Australian Greens—Dissenting Report

1.1        The Senate Inquiry into the Human Rights Legislation Amendment Bill 2017 received eleven submissions with the majority coming from organisations representing multicultural groups and lawyers with expertise in human rights.

1.2        Despite the evidence provided and concerns raised, the Chair's report recommends that this bill be passed.

1.3        Schedule 1 of the bill significantly amends the scope of 18C of the Racial Discrimination Act 1975.

1.4        A majority of submitters stated that the proposed changes to 18C that remove the words 'offend, insult, humiliate' and substitute 'harass' would weaken the current protections which exist against racial vilification in Australia.

1.5        Dr Emma Campbell, Director, Federation of Ethnic Communities' Councils of Australia stated in evidence to the committee that:

Changing 18C and weakening the Racial Discrimination Act, as proposed in this bill, would grant a licence to those who want to undo Australia's great, harmonious, tolerant and cohesive multicultural society. The message would be clear: it is acceptable in Australia for one person to verbally attack another, to offend, insult and humiliate based on their race. After nine years of surveys, the Scanlon Foundation has found this year that experiences of discrimination in Australia on the basis of skin colour, ethnic origin or religion are at their highest levels. Put simply, the level of racism in this country is rising.[1]

1.6        The Human Rights Law Centre submitted, in relation to the proposed amendment to introduce a reasonable person test:

The current objective standard of a reasonable member of the relevant racial group is being applied sensibly by the courts and should be retained as part of section 18C of the RDA. To change the test to 'a reasonable member of the Australian community', as proposed in the Human Rights Legislation Amendment Bill 2017, would weaken legal protections against racial vilification and risk reinforcing prejudice, particularly against unpopular racial minorities.[2]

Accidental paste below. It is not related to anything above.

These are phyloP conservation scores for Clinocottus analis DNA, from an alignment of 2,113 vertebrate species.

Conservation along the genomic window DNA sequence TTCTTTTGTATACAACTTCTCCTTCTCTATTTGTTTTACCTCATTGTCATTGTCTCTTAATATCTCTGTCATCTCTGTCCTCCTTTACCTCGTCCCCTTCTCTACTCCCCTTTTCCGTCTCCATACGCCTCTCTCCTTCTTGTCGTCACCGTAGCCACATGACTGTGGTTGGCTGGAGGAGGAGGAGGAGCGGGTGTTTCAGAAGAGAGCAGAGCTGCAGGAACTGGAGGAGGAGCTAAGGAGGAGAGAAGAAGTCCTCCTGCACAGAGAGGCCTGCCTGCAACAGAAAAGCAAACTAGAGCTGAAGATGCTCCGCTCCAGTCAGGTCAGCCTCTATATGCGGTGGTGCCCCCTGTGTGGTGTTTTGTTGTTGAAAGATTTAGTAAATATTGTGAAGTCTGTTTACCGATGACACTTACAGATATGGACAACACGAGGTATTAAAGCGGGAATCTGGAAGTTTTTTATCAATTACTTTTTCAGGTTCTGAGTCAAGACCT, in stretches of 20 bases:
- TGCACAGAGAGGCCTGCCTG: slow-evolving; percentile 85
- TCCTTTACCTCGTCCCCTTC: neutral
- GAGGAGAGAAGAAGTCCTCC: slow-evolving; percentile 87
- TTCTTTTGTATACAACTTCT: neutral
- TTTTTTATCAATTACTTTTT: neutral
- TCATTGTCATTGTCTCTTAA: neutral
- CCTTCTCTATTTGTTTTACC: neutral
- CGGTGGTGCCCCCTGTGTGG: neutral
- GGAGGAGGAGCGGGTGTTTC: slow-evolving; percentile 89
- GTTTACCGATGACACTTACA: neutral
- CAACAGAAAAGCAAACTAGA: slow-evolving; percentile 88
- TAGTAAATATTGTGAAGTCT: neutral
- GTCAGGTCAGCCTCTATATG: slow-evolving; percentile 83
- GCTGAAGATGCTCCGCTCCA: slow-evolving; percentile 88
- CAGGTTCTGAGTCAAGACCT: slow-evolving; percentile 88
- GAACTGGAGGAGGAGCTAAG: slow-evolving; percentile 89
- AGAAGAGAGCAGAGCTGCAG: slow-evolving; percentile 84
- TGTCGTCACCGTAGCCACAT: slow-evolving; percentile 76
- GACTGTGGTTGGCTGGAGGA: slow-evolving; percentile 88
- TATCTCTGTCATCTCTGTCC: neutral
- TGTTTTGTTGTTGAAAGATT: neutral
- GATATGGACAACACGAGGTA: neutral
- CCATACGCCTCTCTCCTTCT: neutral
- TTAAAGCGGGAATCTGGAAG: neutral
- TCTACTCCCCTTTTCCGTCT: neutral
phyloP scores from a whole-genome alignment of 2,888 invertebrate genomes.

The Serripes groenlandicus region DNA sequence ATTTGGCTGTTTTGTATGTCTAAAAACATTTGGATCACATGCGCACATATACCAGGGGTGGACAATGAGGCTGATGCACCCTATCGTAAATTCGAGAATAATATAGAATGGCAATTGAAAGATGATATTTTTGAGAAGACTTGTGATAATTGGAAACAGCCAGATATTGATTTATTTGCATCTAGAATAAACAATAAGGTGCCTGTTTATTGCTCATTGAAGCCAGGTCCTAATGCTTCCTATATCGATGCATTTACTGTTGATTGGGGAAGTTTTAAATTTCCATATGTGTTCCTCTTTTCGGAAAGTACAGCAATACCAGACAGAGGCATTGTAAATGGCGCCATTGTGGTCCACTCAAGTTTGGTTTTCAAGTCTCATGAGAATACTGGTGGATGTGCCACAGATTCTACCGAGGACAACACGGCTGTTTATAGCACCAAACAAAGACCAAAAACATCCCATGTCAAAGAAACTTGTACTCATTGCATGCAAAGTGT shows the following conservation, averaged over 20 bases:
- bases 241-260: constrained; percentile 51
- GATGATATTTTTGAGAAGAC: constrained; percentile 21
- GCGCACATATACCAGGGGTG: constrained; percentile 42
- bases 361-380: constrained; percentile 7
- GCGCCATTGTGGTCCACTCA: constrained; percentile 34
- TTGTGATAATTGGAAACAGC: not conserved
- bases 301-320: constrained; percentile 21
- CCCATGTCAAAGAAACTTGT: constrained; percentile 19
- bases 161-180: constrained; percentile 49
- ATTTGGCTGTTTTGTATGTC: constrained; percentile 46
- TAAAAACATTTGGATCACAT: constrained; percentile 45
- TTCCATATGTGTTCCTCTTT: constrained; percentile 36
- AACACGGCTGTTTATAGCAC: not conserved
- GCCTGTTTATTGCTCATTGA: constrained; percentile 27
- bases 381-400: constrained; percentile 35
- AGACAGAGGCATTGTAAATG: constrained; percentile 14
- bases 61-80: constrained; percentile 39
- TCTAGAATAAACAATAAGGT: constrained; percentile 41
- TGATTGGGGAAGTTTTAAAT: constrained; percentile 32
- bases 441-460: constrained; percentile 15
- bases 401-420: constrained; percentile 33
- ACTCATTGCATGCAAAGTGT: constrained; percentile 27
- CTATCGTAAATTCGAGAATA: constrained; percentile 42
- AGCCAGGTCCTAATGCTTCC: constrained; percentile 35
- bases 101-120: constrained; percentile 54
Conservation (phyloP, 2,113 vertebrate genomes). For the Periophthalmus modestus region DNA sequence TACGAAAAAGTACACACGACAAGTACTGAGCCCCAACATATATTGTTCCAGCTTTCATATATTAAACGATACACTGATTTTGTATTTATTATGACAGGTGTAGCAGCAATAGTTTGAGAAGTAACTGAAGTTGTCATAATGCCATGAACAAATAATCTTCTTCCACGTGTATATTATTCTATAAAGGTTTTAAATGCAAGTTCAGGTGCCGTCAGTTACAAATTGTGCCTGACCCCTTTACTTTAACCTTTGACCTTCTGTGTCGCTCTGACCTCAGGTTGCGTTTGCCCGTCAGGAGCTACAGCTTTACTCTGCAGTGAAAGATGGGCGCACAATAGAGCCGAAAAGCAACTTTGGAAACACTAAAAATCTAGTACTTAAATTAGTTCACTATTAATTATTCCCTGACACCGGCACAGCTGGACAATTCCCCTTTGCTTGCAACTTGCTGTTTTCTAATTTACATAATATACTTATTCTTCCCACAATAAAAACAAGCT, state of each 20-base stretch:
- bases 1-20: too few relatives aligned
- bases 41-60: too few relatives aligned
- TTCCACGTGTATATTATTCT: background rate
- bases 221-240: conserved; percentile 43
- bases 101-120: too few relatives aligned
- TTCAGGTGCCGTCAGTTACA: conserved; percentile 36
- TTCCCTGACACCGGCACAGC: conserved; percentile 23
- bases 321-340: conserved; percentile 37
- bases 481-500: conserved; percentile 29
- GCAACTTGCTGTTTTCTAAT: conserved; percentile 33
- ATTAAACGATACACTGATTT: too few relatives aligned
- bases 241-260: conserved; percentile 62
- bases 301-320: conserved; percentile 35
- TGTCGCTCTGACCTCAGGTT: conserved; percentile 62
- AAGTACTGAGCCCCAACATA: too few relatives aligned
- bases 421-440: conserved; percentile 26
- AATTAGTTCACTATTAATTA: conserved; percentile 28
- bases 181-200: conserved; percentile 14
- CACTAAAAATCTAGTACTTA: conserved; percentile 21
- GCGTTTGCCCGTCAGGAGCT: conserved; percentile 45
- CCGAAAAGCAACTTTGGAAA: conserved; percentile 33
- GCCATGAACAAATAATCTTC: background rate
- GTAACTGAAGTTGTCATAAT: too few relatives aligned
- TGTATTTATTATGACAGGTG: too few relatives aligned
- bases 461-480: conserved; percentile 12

1.7        The Law Council of Australia submitted:

....sections 18 and 18D of the RDA, as interpreted by the Courts, strike an appropriate balance between freedom of expression and protection from racial vilification, and should not be amended.[3]

1.8        The Australian Greens share these concerns and are opposed to any changes to 18C.

1.9                  The Schedule 2 amendments propose reforms to the Australian Human Rights Commission Act 1986.

1.10      The Australian Human Rights Commission, while welcoming the majority of the proposed amendments, submitted that nine of the items:

...would result in additional red tape for the Commission, would be likely to cause additional delay and added costs for parties to complaints, and would impede access to justice in relation to meritorious complaints.[4]

1.11      Their main concerns include the requirement that the Australian Human Rights Commission notify a person who is not a respondent but who is the subject of an adverse allegation, the proposed mandatory accept/reject phase, and that matters discussed during conciliation should remain confidential.

1.12      Professor Gillian Triggs, President of the Australian Human Rights Commission, in evidence explained the implications of an accept/reject phase:

If it injects a legal challenge process in the middle of it then immediately you go from a free, confidential process of conciliation to a potentially expensive and lengthy process of judicial determination. We think that that is a retrograde step and that it will retard the ability for the commission to get what at the moment amounts to a 76 per cent success rate of conciliations.[5]

1.13      In relation to the confidentiality issue the Australian Human Rights Commission submitted:

If the parties were aware that any offer they make during or receive during the course of a conciliation conference could be later tendered in legal proceedings on the question of costs, they would be less likely to engage meaningfully in the Commission's conciliation process.[6]

Recommendation 1

1.14      That Schedule 1 be rejected by the Senate.

Recommendation 2

1.15      That Schedule 2 be amended to reflect the recommendations of the Australian Human Rights Commission.

Senator Nick McKim
Australian Greens

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